Overheard in Georgia

I just returned from an eventful long weekend skiing in the Caucasus mountains with Laure and the rest of the Kiev crew. My lovely travel partner Anna W has saved me the trouble of actually having to write about this by giving a detailed blow-by-blow of the trip here.

In place of a coherent narrative, I will allow you, dear reader, to draw your own conclusions about the country based on a playlist of songs we heard on our six day misadventure.

Teeny weeny string bikini – Gunther & the Sunshine Girls (playing in the mashrutka (minibus) between Sarpi, the Georgian border town, and Batumi, Georgia’s main port on the Black Sea)

Oooh… you touch my tra-la-la – Gunther & the Sunshine Girls (man’s cell phone ring tone, at a roadside stop on the way to Tbilisi)

She’s Got Issues – Offspring (on the ski slope in Gudauri. One of my friends in middle school once
put this on a mix tape he titled ‘Gill in Song’. Teenagers can be blunt.)

Smooth – Santana (on the ski slope. Another song I haven’t heard since middle school)

Joy to the World (in the restaurant of the nice hotel where the Kievians were staying)

It’s the End of the World as we know it – REM (immediately after ‘Joy to the World’)

Oooh… you touch my tra-la-la – Gunther & the Sunshine Girls (on the ski slope, 2nd day)

F*** a dog in the ass – Blink 182 (on the ski slope, 2nd day)

In short, an extensive list of the late 90s pop-rock and the sexually explicit. I’m still trying to figure out how to craft this into a good metaphor for my time in the country.

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A beautiful day in the neighborhood

You never know what you’ll find when you walk out of an apartment in Istanbul. Outside my apartment it’s a pretty safe bet that Dirty, the overgrown puppy that someone in my building leaves food for, will be waiting for a quick scratch behind the ears.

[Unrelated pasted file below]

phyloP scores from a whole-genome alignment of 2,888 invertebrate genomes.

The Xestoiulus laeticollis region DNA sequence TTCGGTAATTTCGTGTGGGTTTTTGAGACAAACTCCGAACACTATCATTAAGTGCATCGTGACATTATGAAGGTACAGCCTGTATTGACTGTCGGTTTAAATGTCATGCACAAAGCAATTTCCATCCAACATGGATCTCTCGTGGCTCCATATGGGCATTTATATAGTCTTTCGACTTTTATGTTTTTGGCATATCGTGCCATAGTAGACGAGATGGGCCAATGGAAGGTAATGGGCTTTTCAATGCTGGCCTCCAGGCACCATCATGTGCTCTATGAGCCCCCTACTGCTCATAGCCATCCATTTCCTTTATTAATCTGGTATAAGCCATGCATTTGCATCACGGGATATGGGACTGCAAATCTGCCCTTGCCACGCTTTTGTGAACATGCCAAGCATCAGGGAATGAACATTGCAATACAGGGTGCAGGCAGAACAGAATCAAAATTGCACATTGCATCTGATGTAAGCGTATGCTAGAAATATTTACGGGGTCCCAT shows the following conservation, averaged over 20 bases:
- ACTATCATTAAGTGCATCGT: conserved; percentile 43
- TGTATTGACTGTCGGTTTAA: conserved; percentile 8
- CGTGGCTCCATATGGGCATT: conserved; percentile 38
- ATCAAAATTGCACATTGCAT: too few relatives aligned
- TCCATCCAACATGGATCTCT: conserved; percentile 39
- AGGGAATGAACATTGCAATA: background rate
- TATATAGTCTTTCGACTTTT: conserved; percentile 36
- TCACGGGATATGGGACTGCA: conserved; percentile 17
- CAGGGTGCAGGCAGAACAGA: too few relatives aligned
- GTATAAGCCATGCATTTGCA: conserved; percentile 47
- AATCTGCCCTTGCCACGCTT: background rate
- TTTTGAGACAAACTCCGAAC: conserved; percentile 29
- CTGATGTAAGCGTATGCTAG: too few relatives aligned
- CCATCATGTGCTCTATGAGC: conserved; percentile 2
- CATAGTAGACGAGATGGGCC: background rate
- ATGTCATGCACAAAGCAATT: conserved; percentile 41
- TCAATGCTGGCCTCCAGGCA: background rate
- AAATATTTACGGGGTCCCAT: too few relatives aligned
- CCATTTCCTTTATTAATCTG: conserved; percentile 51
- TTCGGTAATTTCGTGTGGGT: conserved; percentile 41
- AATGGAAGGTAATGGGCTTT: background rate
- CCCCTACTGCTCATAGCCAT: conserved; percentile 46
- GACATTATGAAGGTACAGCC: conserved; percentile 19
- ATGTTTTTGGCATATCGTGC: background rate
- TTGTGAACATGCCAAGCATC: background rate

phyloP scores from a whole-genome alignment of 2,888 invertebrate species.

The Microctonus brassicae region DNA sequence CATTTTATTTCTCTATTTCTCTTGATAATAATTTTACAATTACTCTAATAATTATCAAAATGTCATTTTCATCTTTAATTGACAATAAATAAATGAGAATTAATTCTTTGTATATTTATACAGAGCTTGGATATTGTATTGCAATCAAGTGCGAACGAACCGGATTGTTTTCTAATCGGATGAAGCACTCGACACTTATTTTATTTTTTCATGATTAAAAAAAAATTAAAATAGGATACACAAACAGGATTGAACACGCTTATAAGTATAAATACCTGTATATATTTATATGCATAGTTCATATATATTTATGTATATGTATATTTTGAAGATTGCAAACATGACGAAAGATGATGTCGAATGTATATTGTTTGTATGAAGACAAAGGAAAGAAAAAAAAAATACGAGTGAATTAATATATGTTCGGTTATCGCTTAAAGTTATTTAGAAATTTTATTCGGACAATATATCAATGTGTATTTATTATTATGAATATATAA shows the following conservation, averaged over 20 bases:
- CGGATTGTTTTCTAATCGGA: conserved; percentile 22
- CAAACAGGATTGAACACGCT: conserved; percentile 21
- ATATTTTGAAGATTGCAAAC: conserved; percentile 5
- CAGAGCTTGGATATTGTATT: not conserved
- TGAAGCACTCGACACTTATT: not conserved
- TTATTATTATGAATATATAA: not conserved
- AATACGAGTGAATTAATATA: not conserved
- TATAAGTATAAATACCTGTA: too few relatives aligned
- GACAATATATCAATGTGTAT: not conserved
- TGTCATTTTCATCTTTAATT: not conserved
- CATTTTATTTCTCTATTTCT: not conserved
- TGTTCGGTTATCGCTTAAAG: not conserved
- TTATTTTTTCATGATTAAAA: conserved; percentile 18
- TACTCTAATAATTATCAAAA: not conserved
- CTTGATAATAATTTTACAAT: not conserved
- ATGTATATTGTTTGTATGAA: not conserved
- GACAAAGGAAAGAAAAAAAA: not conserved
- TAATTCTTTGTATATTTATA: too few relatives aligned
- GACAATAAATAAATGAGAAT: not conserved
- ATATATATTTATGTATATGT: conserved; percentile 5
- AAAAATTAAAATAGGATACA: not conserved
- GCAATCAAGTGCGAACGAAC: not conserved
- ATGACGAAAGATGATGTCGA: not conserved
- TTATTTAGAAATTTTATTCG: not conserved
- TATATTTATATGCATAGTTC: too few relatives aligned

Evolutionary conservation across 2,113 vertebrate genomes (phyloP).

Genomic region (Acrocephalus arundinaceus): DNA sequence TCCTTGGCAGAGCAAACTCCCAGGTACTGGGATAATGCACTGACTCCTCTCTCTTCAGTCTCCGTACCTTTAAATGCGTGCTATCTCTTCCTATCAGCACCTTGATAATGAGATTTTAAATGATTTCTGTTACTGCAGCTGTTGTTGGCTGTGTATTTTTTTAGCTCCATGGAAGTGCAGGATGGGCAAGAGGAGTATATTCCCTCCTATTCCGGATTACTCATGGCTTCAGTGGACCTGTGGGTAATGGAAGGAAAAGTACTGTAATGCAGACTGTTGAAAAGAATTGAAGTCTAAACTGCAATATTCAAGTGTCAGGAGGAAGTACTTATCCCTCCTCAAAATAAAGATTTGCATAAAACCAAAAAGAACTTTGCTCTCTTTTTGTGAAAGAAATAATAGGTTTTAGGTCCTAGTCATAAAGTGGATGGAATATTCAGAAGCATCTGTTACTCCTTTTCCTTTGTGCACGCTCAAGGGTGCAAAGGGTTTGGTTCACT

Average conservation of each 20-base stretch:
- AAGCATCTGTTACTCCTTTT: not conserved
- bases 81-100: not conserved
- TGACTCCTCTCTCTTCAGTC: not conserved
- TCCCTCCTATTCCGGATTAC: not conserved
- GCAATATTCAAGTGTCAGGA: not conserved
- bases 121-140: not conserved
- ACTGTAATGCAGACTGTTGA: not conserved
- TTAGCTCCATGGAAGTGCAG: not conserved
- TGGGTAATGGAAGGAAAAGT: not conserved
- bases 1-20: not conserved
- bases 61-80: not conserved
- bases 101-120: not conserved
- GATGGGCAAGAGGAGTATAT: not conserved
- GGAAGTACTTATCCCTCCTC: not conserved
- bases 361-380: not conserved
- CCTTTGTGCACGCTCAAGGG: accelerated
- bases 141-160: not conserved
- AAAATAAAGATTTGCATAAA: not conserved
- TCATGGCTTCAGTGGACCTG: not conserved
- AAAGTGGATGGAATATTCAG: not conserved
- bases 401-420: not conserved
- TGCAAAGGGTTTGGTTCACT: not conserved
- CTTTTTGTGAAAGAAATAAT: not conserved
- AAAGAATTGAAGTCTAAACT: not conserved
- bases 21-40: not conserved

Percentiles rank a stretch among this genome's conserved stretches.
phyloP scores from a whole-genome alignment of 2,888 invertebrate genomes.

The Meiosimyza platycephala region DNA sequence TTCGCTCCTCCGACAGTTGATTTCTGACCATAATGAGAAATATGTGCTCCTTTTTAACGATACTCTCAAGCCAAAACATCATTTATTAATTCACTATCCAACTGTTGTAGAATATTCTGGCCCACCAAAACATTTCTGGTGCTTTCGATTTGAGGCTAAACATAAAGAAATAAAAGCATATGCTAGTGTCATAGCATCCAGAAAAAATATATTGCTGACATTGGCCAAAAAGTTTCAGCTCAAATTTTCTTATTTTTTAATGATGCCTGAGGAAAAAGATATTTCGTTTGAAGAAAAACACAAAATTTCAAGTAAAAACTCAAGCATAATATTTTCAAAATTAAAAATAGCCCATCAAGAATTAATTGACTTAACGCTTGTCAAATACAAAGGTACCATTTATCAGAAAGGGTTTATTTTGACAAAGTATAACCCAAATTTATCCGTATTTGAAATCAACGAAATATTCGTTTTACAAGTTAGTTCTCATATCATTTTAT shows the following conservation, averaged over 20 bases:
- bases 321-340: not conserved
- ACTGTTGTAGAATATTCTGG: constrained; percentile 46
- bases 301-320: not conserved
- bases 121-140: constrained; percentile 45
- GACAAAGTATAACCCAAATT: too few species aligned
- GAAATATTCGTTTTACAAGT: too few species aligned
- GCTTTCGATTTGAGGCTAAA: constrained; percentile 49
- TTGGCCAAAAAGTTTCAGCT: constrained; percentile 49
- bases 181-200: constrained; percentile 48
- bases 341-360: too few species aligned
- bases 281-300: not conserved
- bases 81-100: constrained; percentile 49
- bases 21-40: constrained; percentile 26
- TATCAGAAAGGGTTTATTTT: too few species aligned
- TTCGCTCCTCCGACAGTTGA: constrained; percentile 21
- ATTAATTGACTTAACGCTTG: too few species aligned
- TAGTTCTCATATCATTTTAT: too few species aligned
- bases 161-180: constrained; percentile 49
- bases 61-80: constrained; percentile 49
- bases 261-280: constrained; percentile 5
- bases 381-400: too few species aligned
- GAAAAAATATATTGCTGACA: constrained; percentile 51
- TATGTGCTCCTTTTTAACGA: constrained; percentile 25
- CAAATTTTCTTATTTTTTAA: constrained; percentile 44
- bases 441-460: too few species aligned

Dirty is a stray and so you can’t fault him for living up to his name; neither can you resist petting him when he fixes his tan eyes on you. Thankfully, most mosques have outdoor sinks for washing up, and there are three mosques on my way to work.

Further down the street, I might run into the day’s catch being delivered to Meyra, a trendy restaurant recently reviewed in the NYTimes’ 36 hours in Istanbul (the picture above is from the associated slide show – and happens to be the top of my street). The fish coat the back floor of a van – no packaging, no ice – and the cook picks from the silvery, twitching mess by hand.

There’s a fruit stand right after Meyra with an owner who greets me with a gracious ‘Gunaydın’ (good morning) every day, even though I never buy from him. If I’m lucky, I’ll catch the moustachioed farmer with a donkey-cart full of vegetables at least once a week.

Next stop is the ATM, which dispenses money in four currencies. This is useful when you are paid in pounds, pay rent in euros, pay the credit card bill in dollars, and need Turkish lira for day-to-day expenses.

Last week, I came out of my apartment to find a tank and half a dozen policemen with automatic weapons. My first thought was: how did they get the tank up the steep streets of Cihangir? I’ve gotten used to the police and their fancy toys – the tanks are topped with water cannons instead of real ones, the automatic weapons often fire tear gas – but wasn’t used to finding them so close to home.

This morning the police were gone, but something else was different. It’s a cloudy day, like many this winter, and no warmer than usual, but the air has the unmistakable tang of spring in it. Here in Istanbul people associate seasonal weather with the seas which surround Turkey: Black Sea winters, bleak and rainy; Aegean springs and falls, with their calm and sweet-smelling breezes; and Mediterranean summers where the sun turns all the colors brilliant. The groundhog may have signalled another six weeks of winter back in the US, but we’re not waiting for the equinox here in Turkey – reason number 13,248 I’m glad I moved here.

Apologies for going radio silent. January is a dark, cold month not worth recording, save for an epic visit from my brother Robert and my friend Cory and the consequent road trip through southwestern Turkey, and a weekend trekking through slush with my favorite Romanian Greek English Parisian… but those are stories for another day.

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